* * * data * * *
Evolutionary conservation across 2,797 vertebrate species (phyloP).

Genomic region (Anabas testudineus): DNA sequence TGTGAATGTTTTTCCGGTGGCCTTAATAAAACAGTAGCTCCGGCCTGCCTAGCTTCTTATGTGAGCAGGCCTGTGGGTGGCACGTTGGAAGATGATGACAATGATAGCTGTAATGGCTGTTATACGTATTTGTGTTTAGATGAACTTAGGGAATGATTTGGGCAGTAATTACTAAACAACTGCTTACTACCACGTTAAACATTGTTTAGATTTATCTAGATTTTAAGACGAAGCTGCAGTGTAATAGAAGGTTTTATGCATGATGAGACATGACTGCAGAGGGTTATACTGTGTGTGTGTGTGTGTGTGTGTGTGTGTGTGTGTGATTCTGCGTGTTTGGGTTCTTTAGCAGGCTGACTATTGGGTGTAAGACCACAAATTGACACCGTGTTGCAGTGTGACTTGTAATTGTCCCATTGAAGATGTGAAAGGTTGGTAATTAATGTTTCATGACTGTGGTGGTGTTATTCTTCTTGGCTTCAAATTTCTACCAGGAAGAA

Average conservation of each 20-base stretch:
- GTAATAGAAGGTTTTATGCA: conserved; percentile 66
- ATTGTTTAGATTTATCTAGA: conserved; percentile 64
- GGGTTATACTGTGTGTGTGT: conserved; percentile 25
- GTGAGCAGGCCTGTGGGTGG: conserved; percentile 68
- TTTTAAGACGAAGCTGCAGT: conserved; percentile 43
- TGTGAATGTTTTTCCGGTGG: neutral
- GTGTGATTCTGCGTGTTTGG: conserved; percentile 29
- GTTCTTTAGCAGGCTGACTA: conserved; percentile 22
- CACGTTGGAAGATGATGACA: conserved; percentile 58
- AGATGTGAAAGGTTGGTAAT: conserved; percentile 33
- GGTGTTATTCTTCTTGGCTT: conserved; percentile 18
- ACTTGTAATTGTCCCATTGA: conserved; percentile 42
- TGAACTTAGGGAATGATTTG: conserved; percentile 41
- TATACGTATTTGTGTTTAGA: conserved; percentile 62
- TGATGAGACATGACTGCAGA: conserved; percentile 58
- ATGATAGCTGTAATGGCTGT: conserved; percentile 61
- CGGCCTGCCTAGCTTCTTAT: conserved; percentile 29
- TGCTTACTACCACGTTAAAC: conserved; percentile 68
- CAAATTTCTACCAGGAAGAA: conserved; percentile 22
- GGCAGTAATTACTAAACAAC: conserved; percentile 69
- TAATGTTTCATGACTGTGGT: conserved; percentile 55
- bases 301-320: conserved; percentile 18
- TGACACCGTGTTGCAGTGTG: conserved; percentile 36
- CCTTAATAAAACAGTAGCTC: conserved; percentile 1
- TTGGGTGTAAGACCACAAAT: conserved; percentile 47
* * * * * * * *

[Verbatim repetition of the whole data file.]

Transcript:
Evolutionary conservation across 2,797 vertebrate species (phyloP).

Genomic region (Anabas testudineus): DNA sequence TGTGAATGTTTTTCCGGTGGCCTTAATAAAACAGTAGCTCCGGCCTGCCTAGCTTCTTATGTGAGCAGGCCTGTGGGTGGCACGTTGGAAGATGATGACAATGATAGCTGTAATGGCTGTTATACGTATTTGTGTTTAGATGAACTTAGGGAATGATTTGGGCAGTAATTACTAAACAACTGCTTACTACCACGTTAAACATTGTTTAGATTTATCTAGATTTTAAGACGAAGCTGCAGTGTAATAGAAGGTTTTATGCATGATGAGACATGACTGCAGAGGGTTATACTGTGTGTGTGTGTGTGTGTGTGTGTGTGTGTGTGTGATTCTGCGTGTTTGGGTTCTTTAGCAGGCTGACTATTGGGTGTAAGACCACAAATTGACACCGTGTTGCAGTGTGACTTGTAATTGTCCCATTGAAGATGTGAAAGGTTGGTAATTAATGTTTCATGACTGTGGTGGTGTTATTCTTCTTGGCTTCAAATTTCTACCAGGAAGAA

Average conservation of each 20-base stretch:
- GTAATAGAAGGTTTTATGCA: conserved; percentile 66
- ATTGTTTAGATTTATCTAGA: conserved; percentile 64
- GGGTTATACTGTGTGTGTGT: conserved; percentile 25
- GTGAGCAGGCCTGTGGGTGG: conserved; percentile 68
- TTTTAAGACGAAGCTGCAGT: conserved; percentile 43
- TGTGAATGTTTTTCCGGTGG: neutral
- GTGTGATTCTGCGTGTTTGG: conserved; percentile 29
- GTTCTTTAGCAGGCTGACTA: conserved; percentile 22
- CACGTTGGAAGATGATGACA: conserved; percentile 58
- AGATGTGAAAGGTTGGTAAT: conserved; percentile 33
- GGTGTTATTCTTCTTGGCTT: conserved; percentile 18
- ACTTGTAATTGTCCCATTGA: conserved; percentile 42
- TGAACTTAGGGAATGATTTG: conserved; percentile 41
- TATACGTATTTGTGTTTAGA: conserved; percentile 62
- TGATGAGACATGACTGCAGA: conserved; percentile 58
- ATGATAGCTGTAATGGCTGT: conserved; percentile 61
- CGGCCTGCCTAGCTTCTTAT: conserved; percentile 29
- TGCTTACTACCACGTTAAAC: conserved; percentile 68
- CAAATTTCTACCAGGAAGAA: conserved; percentile 22
- GGCAGTAATTACTAAACAAC: conserved; percentile 69
- TAATGTTTCATGACTGTGGT: conserved; percentile 55
- bases 301-320: conserved; percentile 18
- TGACACCGTGTTGCAGTGTG: conserved; percentile 36
- CCTTAATAAAACAGTAGCTC: conserved; percentile 1
- TTGGGTGTAAGACCACAAAT: conserved; percentile 47